Voluntarily Reported Immunization Registry Data: Reliability and Feasibility to Predict Immunization Rates, San Diego, California, 2013

Author: Madewell ZJ, Wester RB, Wang WW, Smith TC, Peddecord KM, Morris J, DeGuzman H, Sawyer MH, McDonald EC.

Abstract

OBJECTIVES: Accurate data on immunization coverage levels are essential to public health program planning. Reliability of coverage estimates derived from immunization information systems (IISs) in states where immunization reporting by medical providers is not mandated by the state may be compromised by low rates of participation. To overcome this problem, data on coverage rates are often acquired through random-digit-dial telephone surveys, which require substantial time and resources. This project tested both the reliability of voluntarily reported IIS data and the feasibility of using these data to estimate regional immunization rates. METHODS: We matched telephone survey records for 553 patients aged 19-35 months obtained in 2013 to 430 records in the San Diego County IIS. We assessed concordance between survey data and IIS data using κ to measure the degree of nonrandom agreement. We used multivariable logistic regression models to investigate differences among demographic variables between the 2 data sets. These models were used to construct weights that enabled us to predict immunization rates in areas where reporting is not mandated. RESULTS: We found moderate agreement between the telephone survey and the IIS for the diphtheria, tetanus, and acellular pertussis (κ = 0.49), pneumococcal conjugate (κ = 0.49), and Haemophilus influenzae type b (κ = 0.46) vaccines; fair agreement for the varicella (κ = 0.39), polio (κ = 0.39), and measles, mumps, and rubella (κ = 0.35) vaccines; and slight agreement for the hepatitis B vaccine (κ = 0.17). CONCLUSIONS: Consistency in factors predicting immunization coverage levels in a telephone survey and IIS data confirmed the feasibility of using voluntarily reported IIS data to assess immunization rates in children aged 19-35 months.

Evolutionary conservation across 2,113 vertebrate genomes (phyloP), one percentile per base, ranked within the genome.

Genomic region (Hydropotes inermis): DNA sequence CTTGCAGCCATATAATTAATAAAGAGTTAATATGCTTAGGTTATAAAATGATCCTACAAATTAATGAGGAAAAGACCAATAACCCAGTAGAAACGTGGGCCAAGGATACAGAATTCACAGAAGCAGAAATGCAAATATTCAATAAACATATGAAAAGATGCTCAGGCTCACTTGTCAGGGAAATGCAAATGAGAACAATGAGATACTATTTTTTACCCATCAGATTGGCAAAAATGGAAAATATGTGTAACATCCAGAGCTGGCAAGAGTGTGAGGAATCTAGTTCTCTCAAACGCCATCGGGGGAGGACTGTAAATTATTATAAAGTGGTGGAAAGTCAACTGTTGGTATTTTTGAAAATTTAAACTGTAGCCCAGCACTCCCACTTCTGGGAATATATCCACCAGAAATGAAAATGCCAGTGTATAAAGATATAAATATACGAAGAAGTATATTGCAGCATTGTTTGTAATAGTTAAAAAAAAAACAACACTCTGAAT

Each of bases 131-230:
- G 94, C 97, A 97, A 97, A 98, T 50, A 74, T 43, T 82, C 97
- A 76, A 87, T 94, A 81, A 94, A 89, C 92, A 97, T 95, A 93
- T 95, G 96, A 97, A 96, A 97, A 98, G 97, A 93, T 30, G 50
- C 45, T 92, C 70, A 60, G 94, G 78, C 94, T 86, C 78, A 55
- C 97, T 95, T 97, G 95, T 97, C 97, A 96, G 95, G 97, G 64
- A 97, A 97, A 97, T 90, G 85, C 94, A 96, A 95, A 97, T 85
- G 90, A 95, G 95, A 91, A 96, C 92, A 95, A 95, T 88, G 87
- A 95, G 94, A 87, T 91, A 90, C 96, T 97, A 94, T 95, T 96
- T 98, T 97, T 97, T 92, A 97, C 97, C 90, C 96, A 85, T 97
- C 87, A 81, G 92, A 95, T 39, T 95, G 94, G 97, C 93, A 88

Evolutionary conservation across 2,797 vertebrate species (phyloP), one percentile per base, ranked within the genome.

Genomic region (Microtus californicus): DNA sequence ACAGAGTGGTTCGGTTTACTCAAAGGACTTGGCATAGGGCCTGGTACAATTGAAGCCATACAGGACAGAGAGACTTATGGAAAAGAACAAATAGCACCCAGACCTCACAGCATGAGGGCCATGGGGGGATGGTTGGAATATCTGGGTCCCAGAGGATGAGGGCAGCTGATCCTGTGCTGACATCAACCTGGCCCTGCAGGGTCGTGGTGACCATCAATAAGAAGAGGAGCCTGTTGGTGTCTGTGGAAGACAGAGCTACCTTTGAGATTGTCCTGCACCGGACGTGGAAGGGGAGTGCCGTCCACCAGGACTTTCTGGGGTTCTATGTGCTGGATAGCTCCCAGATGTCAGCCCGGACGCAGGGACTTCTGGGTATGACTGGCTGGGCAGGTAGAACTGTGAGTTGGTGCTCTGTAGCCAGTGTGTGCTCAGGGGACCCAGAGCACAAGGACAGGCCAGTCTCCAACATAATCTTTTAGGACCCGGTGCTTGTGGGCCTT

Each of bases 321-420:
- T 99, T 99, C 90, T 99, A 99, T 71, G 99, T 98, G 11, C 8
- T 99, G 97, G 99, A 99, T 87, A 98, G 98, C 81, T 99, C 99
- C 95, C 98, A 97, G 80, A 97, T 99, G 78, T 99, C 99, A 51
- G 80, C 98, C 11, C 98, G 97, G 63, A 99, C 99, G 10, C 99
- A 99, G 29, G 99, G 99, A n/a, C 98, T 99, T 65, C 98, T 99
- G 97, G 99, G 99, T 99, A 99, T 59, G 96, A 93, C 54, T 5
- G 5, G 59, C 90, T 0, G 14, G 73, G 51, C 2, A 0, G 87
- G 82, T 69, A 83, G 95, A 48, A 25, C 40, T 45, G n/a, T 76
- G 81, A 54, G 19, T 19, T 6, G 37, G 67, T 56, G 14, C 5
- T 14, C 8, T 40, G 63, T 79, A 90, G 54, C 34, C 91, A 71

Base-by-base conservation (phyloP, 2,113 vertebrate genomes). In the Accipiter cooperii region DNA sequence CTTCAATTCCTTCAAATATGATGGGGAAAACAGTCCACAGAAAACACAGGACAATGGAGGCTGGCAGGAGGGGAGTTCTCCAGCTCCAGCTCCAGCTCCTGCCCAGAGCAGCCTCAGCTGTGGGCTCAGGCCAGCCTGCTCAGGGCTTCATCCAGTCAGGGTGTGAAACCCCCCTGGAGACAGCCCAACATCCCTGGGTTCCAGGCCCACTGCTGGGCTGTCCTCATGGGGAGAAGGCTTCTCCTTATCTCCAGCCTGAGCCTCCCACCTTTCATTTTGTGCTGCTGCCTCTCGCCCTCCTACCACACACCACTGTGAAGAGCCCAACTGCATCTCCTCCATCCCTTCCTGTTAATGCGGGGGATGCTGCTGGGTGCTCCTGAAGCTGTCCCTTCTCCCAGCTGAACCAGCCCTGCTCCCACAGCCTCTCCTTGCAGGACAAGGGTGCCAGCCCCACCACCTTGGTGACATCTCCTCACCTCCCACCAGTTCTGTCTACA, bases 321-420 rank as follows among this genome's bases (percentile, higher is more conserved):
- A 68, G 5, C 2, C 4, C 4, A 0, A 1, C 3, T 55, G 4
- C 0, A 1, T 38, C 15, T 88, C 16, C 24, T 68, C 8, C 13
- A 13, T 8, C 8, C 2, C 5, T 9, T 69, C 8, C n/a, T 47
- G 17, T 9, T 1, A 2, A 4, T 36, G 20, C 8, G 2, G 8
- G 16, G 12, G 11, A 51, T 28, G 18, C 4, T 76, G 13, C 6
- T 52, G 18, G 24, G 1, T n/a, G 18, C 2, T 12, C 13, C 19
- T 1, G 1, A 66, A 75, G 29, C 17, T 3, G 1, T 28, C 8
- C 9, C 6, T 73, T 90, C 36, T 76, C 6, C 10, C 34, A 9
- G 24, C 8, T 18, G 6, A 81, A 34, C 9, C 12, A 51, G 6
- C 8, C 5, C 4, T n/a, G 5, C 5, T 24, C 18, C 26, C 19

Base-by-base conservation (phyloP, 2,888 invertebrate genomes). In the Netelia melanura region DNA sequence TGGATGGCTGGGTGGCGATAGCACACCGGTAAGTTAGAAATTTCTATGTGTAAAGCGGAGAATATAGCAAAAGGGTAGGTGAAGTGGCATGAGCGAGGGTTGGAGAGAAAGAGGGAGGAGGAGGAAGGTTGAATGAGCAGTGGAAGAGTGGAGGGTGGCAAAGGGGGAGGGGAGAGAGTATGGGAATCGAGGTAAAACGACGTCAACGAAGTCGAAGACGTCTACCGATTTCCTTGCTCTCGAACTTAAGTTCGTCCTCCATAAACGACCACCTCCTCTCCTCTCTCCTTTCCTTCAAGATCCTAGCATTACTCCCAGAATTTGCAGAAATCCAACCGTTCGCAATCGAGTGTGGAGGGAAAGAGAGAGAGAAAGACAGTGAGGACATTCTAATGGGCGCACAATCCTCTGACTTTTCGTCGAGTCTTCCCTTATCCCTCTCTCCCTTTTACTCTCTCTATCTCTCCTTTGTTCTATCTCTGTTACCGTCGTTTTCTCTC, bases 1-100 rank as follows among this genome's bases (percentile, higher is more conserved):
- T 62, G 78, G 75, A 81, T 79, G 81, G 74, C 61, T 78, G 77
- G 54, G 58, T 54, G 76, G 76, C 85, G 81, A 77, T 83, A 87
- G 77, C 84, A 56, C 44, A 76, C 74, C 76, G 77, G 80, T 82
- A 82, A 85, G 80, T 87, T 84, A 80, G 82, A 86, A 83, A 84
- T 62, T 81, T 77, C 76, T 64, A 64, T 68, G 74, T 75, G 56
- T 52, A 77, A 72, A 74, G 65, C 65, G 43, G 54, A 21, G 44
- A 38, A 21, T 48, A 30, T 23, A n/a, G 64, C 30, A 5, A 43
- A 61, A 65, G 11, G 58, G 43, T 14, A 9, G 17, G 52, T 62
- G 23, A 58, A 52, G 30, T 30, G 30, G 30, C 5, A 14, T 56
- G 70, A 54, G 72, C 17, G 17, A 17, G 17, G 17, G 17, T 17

About

Type Journal article
Language English
Country United States Of America
PubMed URL http://www.ncbi.nlm.nih.gov/pubmed/28379785
Journal Public Health Rep
Volume 2017 May/Jun;132(3):357-365. doi: 10.1177/0033354917699827. Epub 2017 Apr 5.
Year 2013
Added by Hemanthi
Added on 11 July 2017 08:26:09
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